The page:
The final round resulted in a tie, but when the high and low marks were added back in to break the tie, team 'USA1' (Nancy Kerrigan and Brian Boitano) took the win by one tenth of a point. 


Nicole Bobek performing at the Metropolitan Open

Also marketed as The Best Of The Best, The Metropolitan Open was an ISU sanctioned pro-am competition held on September 22, 1995 at the Brendon Byrne Arena in the Meadowlands town of East Rutherford, New Jersey. Tickets ranged from twenty seven to forty dollars and three men, three women and three pairs competed for prices of forty five, forty and thirty thousand dollars in each categories. With the last minute withdrawal of Katarina Witt due to a neck injury, the women's event wasn't technically a pro-am as all three of the women who participated - Lu Chen, Nicole Bobek and Michelle Kwan - were all ISU eligible skaters. All three of the men who competed - Scott Hamilton, Todd Eldredgeand Paul Wylie - were American. In fact, American skaters swept all three disciplines, with Nicole Bobek, Scott Hamilton and Jenni Meno and Todd Sand taking home titles in their respective disciplines. The loss of Russians Elena Bechke and Denis Petrov in the pairs event would be overshadowed less than two months later by the loss of another great Russian pairs skater ... Sergei Grinkov. Gordeeva and Grinkov had originally been slated to compete and were replaced by World Champions Radka Kovaříková and René Novotný.

Photo courtesy Rhoda Portugal, Rutherford Public Library

This event marked Jenni Meno and Todd Sand's first competition as a married couple. Quoted in the September 22, 1995 issue of "The Record", Meno said, "[Being a couple] gives us a special look when we're out there. It's worked well for us; it may not work for everyone." 


Katarina Witt performing at the Starlight Challenge

Held October 30, 1995 at the Wollman Rink in New York's Central Park, The Starlight Challenge was a unique pro-am competition skated outdoors under the stars. This particular event, which was televised on FOX, had its own unique host of problems. The competitors, all from a generation unaccustomed to competing outdoors, were less than appreciative of skating in seven degree weather. Heavy gusts of wind hampered skater's triple jump attempts in practice but the fifty thousand dollar prize for the winner of each discipline was enough to make them soldier through.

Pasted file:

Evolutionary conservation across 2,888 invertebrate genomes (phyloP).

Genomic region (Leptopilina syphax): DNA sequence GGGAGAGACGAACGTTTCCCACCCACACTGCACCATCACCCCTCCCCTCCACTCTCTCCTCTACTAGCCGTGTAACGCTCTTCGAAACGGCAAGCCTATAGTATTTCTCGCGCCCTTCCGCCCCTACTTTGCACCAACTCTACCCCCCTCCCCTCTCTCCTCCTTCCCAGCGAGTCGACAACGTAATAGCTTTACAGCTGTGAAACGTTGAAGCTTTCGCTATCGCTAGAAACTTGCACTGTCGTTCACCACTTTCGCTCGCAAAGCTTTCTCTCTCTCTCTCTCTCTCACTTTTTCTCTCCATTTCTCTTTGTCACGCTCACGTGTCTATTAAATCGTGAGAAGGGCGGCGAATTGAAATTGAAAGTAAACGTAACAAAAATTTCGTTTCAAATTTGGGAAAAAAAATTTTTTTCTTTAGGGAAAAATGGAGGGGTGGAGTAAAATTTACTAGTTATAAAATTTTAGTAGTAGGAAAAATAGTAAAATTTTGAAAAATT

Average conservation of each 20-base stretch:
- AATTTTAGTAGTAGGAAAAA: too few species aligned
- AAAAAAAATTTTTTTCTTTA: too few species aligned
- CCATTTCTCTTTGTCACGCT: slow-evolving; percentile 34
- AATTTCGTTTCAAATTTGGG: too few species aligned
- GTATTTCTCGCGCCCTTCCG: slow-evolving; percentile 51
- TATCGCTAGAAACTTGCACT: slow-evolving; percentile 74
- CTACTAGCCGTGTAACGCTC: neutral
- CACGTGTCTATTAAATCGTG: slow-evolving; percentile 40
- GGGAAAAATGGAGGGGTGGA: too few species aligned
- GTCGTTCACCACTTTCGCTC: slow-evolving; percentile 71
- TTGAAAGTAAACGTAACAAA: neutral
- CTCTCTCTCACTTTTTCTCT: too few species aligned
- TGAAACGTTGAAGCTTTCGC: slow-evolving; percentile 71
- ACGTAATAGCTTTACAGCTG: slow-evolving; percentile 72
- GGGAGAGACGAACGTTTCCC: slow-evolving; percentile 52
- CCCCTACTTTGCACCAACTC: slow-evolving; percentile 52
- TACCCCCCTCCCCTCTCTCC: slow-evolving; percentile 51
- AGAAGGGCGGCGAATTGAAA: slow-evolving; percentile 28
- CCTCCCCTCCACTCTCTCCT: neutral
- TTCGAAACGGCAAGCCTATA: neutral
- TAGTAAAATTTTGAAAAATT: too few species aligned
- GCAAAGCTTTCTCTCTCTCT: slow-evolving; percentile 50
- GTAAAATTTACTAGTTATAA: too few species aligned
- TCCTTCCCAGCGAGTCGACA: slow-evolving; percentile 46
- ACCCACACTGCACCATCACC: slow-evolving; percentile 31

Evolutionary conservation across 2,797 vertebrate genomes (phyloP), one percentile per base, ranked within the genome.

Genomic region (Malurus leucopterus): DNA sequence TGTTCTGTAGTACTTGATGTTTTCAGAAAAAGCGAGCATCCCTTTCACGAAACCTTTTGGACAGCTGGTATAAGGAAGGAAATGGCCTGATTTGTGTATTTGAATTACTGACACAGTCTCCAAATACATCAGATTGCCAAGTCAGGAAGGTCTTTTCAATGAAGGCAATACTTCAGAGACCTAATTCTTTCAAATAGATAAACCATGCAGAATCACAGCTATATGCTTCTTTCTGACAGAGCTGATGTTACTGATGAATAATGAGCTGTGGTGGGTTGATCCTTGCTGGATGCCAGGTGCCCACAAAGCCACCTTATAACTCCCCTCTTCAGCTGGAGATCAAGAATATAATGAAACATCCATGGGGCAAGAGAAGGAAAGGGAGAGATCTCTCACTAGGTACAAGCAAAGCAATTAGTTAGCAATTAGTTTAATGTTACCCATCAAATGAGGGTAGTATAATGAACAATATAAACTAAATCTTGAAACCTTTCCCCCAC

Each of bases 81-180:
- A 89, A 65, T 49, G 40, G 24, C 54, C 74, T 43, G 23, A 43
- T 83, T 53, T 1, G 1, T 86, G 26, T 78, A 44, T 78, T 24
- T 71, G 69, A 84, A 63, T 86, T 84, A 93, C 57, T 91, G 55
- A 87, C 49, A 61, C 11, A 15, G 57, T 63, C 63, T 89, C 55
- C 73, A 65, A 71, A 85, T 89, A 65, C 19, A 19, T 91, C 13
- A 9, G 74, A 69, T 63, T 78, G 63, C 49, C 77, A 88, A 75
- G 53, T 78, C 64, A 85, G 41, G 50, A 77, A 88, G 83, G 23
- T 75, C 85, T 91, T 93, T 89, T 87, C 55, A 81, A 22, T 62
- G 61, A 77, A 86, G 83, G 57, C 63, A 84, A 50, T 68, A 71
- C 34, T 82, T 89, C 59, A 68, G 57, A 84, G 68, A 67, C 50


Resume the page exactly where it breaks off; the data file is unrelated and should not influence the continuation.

The biggest complaint was the judging. ISU judges were brought in to judge the first "major" competition held outdoors since the 1967 World Championships, and the professionals didn't take kindly to having to adjust their programs to ISU rules on short notice. Rosalynn Sumners received a deduction for using vocal music in her short program; Katarina Witt received marks as low as 4.0 and 4.3 for missing required elements in hers. Isabelle Brasseur and Lloyd Eisler intentionally performed illegal lifts in their artistic program, believing they had no chance of winning anyway. ISU eligible skaters - Nicole Bobek, Oksana Grishuk and Evgeni Platov and Jenni Meno and Todd Sand - took top honors in every discipline but the men's event, won by four time World Champion Kurt Browning. It was Browning's first competitive win after leaving the amateur ranks following the 1994 Winter Olympic Games in Lillehammer.